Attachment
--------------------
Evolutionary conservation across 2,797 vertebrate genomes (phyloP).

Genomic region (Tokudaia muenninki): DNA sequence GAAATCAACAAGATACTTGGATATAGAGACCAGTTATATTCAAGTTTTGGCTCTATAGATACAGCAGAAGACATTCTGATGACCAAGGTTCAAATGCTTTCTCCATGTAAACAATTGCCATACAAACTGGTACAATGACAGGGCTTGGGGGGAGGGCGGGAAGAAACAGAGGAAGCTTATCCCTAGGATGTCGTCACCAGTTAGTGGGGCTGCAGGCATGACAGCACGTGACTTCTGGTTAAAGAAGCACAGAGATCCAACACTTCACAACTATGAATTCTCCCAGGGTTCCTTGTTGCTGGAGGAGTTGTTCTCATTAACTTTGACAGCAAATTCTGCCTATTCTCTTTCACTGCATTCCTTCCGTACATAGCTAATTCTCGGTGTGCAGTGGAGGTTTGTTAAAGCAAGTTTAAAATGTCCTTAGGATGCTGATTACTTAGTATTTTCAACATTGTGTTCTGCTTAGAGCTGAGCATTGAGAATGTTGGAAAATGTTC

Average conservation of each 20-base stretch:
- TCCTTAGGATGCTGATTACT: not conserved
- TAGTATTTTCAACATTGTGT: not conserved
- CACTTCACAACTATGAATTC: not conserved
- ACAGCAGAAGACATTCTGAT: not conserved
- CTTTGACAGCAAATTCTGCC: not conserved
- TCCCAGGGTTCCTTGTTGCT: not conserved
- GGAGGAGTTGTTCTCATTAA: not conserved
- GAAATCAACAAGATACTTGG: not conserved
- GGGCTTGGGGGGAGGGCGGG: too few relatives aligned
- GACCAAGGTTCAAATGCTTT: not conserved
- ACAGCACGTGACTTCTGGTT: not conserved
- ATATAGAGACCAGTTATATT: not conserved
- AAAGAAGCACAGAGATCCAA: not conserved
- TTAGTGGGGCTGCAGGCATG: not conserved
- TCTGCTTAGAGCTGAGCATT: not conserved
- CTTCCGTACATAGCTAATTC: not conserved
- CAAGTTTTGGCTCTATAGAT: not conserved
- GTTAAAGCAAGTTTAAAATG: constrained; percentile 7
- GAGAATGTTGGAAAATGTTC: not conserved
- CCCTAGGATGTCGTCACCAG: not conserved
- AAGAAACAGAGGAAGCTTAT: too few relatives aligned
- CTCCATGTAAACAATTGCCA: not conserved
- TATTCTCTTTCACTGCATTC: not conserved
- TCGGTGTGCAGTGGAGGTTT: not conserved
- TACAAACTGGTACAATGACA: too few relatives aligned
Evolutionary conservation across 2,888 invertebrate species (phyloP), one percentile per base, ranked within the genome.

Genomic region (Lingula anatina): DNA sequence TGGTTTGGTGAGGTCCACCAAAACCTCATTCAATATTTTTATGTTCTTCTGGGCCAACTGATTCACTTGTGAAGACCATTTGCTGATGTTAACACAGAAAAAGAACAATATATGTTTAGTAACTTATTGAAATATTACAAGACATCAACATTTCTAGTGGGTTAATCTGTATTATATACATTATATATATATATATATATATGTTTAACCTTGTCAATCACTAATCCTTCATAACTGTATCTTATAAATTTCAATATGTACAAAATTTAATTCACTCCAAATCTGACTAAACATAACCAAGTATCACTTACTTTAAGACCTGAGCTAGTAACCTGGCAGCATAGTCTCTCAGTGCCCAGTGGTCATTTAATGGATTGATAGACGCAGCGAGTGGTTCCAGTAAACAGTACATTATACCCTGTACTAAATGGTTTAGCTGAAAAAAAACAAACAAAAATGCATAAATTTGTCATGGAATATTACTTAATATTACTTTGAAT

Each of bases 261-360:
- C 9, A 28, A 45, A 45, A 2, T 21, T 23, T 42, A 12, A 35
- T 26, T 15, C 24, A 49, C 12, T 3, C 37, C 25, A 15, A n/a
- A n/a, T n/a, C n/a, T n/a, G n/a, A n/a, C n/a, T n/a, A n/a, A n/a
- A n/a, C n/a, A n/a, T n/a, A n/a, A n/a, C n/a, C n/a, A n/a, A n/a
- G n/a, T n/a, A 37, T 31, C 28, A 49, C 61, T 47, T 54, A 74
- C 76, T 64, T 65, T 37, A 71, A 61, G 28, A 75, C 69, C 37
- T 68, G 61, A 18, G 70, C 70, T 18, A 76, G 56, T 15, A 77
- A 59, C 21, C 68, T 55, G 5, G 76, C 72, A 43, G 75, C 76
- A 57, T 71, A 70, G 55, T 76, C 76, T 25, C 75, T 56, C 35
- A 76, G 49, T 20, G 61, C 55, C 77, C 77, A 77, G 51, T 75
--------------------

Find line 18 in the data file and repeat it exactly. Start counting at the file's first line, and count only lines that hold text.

- TCTGCTTAGAGCTGAGCATT: not conserved